What we can learn from Norwegians (Daniel Hannan, 27/10/2005, Daily Telegraph)
Today, Norway’s king will take his leave of Britain’s queen. Both are monarchs, but only one is sovereign. The word “sovereignty” is often used nowadays as a loose synonym for power, but it has an exact meaning. In Norway, the 1814 constitution vests supreme authority in the Crown. In Britain, the 1972 European Communities Act shares sovereignty with the EU, which now accounts – depending on how you measure it – for between 50 and 80 per cent of our laws.
Sovereignty evidently suits the Norwegians. They are the richest people in Europe, with a GDP per head of £31,200, as against an EU average of £12,600. According to the UN, which measures infant mortality, literacy rates and so on, they are the healthiest and happiest people in the world.
We are forever being told that Britain is too small to survive on its own: a post-imperial state, a speck of land on Europe’s fringe, blah blah. This is bilge, of course: we are the world’s fourth largest economy and fourth military power. But it is instructive to consider the situation of a country that really is small, and really is on Europe’s fringe.
There are four-and-a-half million Norwegians, clinging to an icy strip of tundra on the uttermost edge of the continent. Yet, on every measure, they are outperforming their continental neighbours. At a time when France and Germany are struggling to comply with the Stability Pact, Norway is running an annual surplus of seven per cent. Its unemployment is less than half the EU’s. Its real interest rates are comfortably below those in the euro-zone. Its inflation is low, its trade booming, its stock exchange soaring.
A people two generations away from subsistence farming have become Europe’s new elite. Like blue-eyed sheiks, they buy vast houses in Chelsea which lie empty between their occasional visits to London (Norwegians, in the main, being tremendous Anglophiles).
How have they done it? Much of the answer has to do with the deal they struck with Brussels. Norway is a member, not of the EU, but of its penumbra, the European Free Trade Association (Efta). It participates fully in the so-called Four Freedoms of the European single market-free movement, that is, of goods, services, people and capital. But it is outside the Common Agricultural Policy; it controls its own territorial resources, including energy and fisheries; it decides its own human rights questions; it determines who may settle on its territory; it can negotiate free trade accords with third countries, and it makes only a token contribution to the EU budget.
Trade everything freely but your own sovereignty.
In Norway, EU pros and cons (the cons still win) (Ivar Ekman, 10/27/05, International Herald Tribune)
Jens Stoltenberg, the recently installed leftist prime minister of Norway, believes that his country should join the European Union. So do some of his rivals on the right. Even the often euroskeptical populists today say they are neutral.
So why is this increasingly wealthy North European nation remaining outside the fold at a time of broadening European integration? […]
At present, 54 percent of Norwegians oppose membership, according to a poll published Monday in the newspaper Aftenposten. Their opinion, analysts say, is intimately linked to the broad feeling here that oil-rich, high-growth Norway does not need an economically stumbling European club.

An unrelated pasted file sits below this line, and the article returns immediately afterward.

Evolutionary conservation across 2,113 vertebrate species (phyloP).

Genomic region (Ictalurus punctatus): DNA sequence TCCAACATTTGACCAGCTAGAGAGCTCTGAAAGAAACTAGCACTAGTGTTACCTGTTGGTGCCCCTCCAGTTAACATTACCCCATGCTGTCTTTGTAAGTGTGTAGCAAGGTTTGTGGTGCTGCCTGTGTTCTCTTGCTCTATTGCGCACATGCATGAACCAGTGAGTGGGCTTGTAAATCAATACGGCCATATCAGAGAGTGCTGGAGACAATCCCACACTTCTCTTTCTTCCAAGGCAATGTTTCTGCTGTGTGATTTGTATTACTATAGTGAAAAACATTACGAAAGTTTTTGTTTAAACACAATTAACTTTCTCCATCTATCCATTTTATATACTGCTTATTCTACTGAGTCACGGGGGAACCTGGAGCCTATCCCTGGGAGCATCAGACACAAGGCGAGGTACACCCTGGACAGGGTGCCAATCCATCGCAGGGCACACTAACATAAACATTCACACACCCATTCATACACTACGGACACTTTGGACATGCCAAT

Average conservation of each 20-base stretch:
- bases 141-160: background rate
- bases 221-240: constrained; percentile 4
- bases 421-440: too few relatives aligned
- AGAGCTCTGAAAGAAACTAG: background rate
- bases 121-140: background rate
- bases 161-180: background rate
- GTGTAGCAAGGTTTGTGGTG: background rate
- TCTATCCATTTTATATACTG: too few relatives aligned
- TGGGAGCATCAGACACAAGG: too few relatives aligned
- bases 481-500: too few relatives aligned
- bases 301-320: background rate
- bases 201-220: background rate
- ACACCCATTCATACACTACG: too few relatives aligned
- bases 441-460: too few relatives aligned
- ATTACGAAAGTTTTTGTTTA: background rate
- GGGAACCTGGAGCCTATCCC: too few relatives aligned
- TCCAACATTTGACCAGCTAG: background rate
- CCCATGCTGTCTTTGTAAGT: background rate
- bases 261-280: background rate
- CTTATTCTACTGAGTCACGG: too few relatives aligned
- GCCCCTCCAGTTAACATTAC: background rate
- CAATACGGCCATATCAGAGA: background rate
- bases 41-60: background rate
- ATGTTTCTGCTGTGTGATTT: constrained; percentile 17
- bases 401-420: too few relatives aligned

Projections show gross domestic product in Norway growing almost 4 percent this year, up slightly from 3.5 percent in 2004, compared with about 1 percent in the euro zone in both years.
Even the European Commission’s ambassador to Norway, Gerhard Sabathil, admitted last year that such figures posed a problem. “There are no economic arguments for Norway to join the EU,” Sabathil said in an interview with Aftenposten.
“But,” he added – and this is where those working for Norwegian membership get most of their ammunition – “there are arguments for Norway to become a member in order to have its voice heard on a European level.”
Today, Norway is part of the European Economic Area, a solution that gives the country and its companies access to the EU’s internal market. For most Norwegian businesses – the fishing industry is a clear and vocal exception – this arrangement is a necessity, with close to 80 percent of Norwegian exports going to the EU.
The flip side is that Norwegians have to abide by almost every piece of internal-market legislation while having no vote on these laws. In Norway, this has become known as the “fax democracy,” since Brussels simply faxes new directives for the Norwegians to follow.
“Because we’re not part of the decision-making process, we can’t take care of Norway’s interests in a good way,” said Svein Roald Hansen, chairman of the European Movement in Norway, the main organization working for Norwegian membership. “We’re left to lobbying other countries to make our views have influence.”
But the lack-of-influence argument has not been enough to inspire a wider Norwegian debate on Europe. Instead, most politicians avoid the EU question.
Norway’s voters have twice rejected EU membership in referendums – in 1972 and in 1994 – and most pro-European politicians fear that a third loss would kill the matter for the foreseeable future. “It would probably be received as if we had closed the door emphatically,” Stoltenberg said.